CHARLESTOWN — For Charlestown resident Heidi Elliott, the Clark County 4-H Fair has been a family tradition for several generations.

She was a 10-year 4-H member herself, and her mother also participated in the event. Now, Elliott serves as a volunteer and corporation board member at the fair, and seven of her eight children, ranging from age 7 to 16, participate in the event.

“My older kids help the little kids with their projects — it’s kind of a family thing,” she said. “While I helped my oldest child learn to make cookies, now my older kids are teaching the younger kids how to make cookies. So the little ones are learning how to make cookies, and the older ones are learning how to teach how to make cookies.”

The Clark County 4-H Fair kicks off Friday, July 12, and runs until Saturday, July 20, and pre-fair events, including early project check-in, begin Thursday. Katie Whiteford, educator for the Clark County Purdue Extension, said there haven’t been any major changes to the fair lineup this year, and attendees can expect the usual festivities such as animal shows, carnival rides, tractor pulls and a llama costume contest.

Attendees can watch kids present animals such as cattle, horses, rabbits, goats and chickens, and they can see projects in areas ranging from furniture building to cake decorating. Whether they are presenting crafts or showing off their livestock, the event is a way to showcase what they have been working on throughout the year, according to Whiteford.

“I think my favorite part is just getting to see the kids’ hard work on display throughout the week, whether it’s food, posters, model building or livestock shows,” Whiteford said.

The fair typically attracts about 10,000 attendees, she said, including about 2,000 on the busiest nights. She estimates that about 1,000 projects will be submitted to the fair.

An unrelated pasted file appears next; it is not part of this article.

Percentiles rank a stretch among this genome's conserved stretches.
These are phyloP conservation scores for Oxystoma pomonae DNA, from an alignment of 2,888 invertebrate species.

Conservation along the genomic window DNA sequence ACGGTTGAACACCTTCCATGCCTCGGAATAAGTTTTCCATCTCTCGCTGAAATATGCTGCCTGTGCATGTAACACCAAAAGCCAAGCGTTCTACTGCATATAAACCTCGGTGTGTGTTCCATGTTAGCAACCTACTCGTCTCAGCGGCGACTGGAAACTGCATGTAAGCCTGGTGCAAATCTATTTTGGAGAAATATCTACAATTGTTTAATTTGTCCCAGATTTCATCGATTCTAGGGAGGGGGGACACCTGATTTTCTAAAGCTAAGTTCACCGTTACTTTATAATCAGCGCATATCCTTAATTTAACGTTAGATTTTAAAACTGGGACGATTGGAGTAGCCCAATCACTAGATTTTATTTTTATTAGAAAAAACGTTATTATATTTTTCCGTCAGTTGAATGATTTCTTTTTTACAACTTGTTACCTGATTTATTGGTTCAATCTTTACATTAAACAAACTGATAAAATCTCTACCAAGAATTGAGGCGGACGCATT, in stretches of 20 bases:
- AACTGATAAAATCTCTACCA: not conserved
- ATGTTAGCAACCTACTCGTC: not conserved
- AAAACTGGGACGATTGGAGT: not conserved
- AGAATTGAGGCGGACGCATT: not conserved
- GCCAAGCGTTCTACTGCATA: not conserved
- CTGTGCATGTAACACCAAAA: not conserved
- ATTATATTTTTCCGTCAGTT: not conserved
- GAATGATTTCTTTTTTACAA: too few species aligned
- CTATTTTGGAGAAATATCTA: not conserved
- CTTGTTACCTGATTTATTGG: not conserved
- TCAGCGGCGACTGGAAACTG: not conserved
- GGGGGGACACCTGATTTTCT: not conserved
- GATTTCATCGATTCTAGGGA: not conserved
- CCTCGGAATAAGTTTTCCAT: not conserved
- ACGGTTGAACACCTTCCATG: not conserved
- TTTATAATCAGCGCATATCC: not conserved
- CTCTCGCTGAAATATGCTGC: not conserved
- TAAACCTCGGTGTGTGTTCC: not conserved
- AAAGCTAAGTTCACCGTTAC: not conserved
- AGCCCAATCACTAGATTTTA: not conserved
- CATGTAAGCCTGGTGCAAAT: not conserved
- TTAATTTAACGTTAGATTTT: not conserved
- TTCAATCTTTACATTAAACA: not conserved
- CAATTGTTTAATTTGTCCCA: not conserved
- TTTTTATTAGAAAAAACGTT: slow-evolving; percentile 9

Whiteford said the fair is not just an educational experience for the kids — it’s also a family experience, she said, and for many in Clark County, the whole family is involved in the program. The 4-H Fair is a fun, safe place for families to go during the summer, she said, and kids are always excited to hang out with their friends during fair and seeing how they place in the competitions.

“It’s about celebrating the end of summer before kids go back to school,” Whiteford said.

The 4-H has something for everybody, Elliott said. Her children are involved in a variety of activities in the 4-H, including showing horses, sheep, goats, chickens and rabbits. They are also involved in dog obedience classes, and throughout the year, they work on projects related to cooking, sewing and electricity.

Her children are home-schooled, and she equates the Clark County 4-H Fair to their “finals week.” They learn skills such as time management as they start and finish their projects, and they must learn how to get their animals to the right weight or right conditions for the 4-H show — they can’t just show up that day and hope things work out, she said.

“All year long we work on our projects and we learn, and we take them to the fair, and that’s when they get their ‘grades,” Elliott said. “They get to see their job well-done displayed at the fair. For other people that aren’t in 4-H, I think it lets parents see, ‘hey, there is something in here that my kid could do well — I can let my kid shine in this particular area.’”

Cory Patton, Clark County 4-H committee chairman, said the program teaches kids values such as responsibility, leadership and community service, and it is an educational experience both for the participants and community members who are simply there as attendees.

“It’s a big thing for the community,” he said. “They take their kids out to the barns to see livestock, including some animals they don’t see unless they come to 4-H. The kids are there to answer questions, and it’s a learning experience for the community as well.”

Elliott said she was recently looking through photographs from past 4-H fairs, and one thing stood out to her.

“There are so many pictures of smiling, sweaty kids,” she said. “It is hot, it is awful, but every kid has a smile on their face. That’s what I’m most looking forward to — hearing all that fun jibber-jabber in the barn with the kids saying they’re going to go to this booth or they’re going to ride this ride or whatever. It’s just the fun chit-chat with the kids.”